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The Ancient Tibetan Burial Tradition

These remarkable but scary photos give a glimpse into the closely-guarded tradition of Tibetan sky burials, the name it is called locally, where bodies are chopped up and fed to the vultures.  

Sky burials are a funerary practice in the Chinese provinces of Tibet, Qinghai, and Inner Mongolia and in Mongolia and it has been practised for centuries.

The majority of Tibetans and many Mongolians who adhere to Vajrayana Buddhism, which teaches the transmigration of spirits practices this burial system.




This means they do not see a need to preserve the body, as it is now an empty vessel, so they dispose of it through a sky burial where vultures feed it and within minutes, the body becomes a mere piece of skull.

In the days after death, leading up to the ceremony monks - known as lamas -  may chant mantra around the body and burn juniper incense as a part of the ritual.


The body is then chopped into pieces by either monk - known as lamas - or more commonly, by rogyapas (body-breakers). It is a kind of haunting scene for common people.

Eyewitness accounts suggest the body-breakers do the task in high-spirits - according to Buddhist teaching, this makes it easier for the soul of the deceased to move on from this life to the next journey.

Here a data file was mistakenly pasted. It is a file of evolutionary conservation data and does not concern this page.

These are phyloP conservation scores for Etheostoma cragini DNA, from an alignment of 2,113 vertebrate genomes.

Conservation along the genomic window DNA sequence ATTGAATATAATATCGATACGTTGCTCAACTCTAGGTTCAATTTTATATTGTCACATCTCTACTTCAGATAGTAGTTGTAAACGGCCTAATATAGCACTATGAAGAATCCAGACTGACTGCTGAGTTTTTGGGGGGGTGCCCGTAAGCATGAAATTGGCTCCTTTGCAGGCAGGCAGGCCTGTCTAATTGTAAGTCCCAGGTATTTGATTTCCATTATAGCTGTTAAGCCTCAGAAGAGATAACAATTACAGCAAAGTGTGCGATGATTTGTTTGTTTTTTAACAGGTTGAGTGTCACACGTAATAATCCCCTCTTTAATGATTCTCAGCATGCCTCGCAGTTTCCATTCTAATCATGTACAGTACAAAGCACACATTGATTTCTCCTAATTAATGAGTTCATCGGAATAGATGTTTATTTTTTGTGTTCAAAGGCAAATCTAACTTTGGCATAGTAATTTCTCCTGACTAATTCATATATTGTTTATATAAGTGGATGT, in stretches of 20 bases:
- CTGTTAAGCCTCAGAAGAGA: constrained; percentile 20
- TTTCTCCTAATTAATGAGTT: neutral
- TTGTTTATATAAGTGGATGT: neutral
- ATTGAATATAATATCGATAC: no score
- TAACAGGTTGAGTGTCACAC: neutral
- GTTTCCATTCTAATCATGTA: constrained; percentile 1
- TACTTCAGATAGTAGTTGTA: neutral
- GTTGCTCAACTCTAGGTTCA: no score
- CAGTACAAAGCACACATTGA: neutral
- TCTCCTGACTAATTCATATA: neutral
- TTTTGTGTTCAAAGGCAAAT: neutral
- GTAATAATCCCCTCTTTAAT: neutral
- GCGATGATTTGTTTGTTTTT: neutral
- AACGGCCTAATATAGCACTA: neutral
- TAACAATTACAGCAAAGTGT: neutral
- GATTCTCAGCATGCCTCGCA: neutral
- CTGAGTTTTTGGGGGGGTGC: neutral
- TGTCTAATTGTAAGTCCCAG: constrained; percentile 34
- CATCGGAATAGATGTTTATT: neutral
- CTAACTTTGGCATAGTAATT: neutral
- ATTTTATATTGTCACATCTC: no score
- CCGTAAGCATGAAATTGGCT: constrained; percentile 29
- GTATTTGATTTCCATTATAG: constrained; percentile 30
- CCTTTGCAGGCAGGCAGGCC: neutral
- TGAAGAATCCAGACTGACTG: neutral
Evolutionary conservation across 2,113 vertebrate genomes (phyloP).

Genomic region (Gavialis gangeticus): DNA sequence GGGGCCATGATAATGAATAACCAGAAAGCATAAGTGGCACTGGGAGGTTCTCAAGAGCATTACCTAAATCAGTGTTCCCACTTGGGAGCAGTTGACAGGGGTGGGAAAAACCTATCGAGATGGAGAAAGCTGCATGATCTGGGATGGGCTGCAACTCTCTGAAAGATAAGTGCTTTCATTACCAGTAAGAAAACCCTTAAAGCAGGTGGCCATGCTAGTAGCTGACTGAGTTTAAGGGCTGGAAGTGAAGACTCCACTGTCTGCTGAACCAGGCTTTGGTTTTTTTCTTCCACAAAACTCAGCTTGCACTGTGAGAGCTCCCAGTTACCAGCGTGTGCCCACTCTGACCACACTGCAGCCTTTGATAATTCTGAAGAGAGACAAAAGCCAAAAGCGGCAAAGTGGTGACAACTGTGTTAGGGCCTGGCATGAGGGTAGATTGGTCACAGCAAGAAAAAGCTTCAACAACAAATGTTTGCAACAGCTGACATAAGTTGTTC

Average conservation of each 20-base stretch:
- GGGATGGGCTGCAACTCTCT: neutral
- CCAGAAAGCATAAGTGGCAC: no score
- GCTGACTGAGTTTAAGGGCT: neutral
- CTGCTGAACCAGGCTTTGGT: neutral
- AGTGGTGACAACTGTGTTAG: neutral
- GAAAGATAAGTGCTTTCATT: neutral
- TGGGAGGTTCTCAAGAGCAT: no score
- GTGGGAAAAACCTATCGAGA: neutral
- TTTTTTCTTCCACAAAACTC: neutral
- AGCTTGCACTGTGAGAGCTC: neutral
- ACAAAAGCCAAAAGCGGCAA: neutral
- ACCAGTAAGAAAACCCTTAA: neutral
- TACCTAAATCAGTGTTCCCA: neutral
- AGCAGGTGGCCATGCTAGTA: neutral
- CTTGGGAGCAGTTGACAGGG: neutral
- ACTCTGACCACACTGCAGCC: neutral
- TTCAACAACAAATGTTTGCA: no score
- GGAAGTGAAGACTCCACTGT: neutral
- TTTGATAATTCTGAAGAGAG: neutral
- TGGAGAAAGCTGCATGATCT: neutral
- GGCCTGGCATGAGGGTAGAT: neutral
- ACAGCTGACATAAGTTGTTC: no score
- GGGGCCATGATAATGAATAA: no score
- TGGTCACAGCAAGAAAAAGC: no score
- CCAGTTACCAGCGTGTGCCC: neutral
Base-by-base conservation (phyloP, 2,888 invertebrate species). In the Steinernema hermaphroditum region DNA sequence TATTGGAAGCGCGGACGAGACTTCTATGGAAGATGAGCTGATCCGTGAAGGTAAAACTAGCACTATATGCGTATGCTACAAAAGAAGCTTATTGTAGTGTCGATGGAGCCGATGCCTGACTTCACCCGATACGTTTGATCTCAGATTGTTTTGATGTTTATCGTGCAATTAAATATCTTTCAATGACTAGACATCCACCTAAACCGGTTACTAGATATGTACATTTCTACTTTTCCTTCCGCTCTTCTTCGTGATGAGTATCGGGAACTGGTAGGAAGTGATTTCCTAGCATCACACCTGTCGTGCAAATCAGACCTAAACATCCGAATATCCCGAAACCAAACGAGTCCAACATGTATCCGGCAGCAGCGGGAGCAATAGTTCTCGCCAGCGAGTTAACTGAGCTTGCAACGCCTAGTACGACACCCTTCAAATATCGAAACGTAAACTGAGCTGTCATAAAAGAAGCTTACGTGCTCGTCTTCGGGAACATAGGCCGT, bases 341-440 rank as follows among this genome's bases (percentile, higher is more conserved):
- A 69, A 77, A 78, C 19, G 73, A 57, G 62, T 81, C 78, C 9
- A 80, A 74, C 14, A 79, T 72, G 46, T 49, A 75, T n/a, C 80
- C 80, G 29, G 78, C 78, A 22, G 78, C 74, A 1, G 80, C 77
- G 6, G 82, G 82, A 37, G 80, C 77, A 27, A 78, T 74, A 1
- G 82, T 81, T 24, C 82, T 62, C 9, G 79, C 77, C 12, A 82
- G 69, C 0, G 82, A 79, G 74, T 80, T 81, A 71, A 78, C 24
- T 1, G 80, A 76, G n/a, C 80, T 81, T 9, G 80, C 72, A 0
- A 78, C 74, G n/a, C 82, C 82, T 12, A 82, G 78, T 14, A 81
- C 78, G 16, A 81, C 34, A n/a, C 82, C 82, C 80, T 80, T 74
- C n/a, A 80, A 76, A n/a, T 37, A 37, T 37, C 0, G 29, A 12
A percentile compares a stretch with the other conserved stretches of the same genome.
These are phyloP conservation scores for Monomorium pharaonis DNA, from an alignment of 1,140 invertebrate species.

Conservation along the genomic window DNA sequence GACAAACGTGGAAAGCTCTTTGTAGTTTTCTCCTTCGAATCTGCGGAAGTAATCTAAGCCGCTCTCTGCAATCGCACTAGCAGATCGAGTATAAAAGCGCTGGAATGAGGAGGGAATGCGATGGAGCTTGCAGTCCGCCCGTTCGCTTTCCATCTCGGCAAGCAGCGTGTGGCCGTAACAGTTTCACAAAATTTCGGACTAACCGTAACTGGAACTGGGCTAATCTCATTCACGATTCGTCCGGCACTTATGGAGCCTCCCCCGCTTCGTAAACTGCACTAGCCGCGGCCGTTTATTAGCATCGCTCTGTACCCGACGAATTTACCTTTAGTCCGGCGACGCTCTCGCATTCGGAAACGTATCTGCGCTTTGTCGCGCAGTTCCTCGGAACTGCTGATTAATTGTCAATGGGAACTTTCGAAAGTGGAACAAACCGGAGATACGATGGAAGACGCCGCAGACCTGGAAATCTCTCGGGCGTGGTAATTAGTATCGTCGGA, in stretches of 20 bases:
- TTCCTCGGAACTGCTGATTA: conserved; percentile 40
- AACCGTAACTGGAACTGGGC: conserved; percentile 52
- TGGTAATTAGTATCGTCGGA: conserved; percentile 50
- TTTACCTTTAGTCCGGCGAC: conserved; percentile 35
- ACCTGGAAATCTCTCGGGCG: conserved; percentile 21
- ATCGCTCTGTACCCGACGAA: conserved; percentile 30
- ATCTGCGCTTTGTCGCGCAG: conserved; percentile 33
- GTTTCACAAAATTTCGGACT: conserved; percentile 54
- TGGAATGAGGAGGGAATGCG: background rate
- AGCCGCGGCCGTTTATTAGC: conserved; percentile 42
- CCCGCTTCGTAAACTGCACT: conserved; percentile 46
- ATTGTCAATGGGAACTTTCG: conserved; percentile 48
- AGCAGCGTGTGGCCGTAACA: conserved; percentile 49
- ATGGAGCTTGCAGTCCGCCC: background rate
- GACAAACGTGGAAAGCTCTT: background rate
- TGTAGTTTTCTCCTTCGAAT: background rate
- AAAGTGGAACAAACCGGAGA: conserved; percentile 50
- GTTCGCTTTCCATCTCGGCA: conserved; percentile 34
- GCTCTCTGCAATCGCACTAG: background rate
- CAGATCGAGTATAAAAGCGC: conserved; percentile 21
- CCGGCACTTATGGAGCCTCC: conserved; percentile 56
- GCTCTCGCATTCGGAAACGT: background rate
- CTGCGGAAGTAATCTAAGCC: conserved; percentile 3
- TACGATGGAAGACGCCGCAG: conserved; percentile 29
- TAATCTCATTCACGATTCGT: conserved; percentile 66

It is difficult to ascertain the exact process as Tibetans strongly object to visits by the merely curious, but it is thought the whole body is given to the vultures to be fed.




Some stories even suggest that the body parts are left in the Tower of Silence for a year, and is exposed to the elements and birds - men and women are placed in different sections of it.

Then when only the bones are left in the body as a skull, the pieces are broken up with mallets, ground with tsampa (barley flour with tea and yak butter, or milk), and given to the crows and hawks that have waited for the vultures to depart.

The function of the sky burial is simply to dispose of the remains in as generous a way as possible  - this donation of human flesh to the vultures is considered virtuous because it saves the lives of small animals that the vultures might otherwise capture for food. It is frightening to see but it has been done since ages.

Here's the video of the funeral. Viewers Discretion Advised.





The Ancient Tibetan Burial Tradition The Ancient Tibetan Burial Tradition Reviewed by Shreyans on April 21, 2018 Rating: 5

4 comments:

  1. Its Very Haunting.

    ReplyDelete
  2. It is indeed. Seeing how they consider it as salvation or something is not very easy to watch.

    ReplyDelete
  3. It's clean, it's cheap, it's organic.

    ReplyDelete

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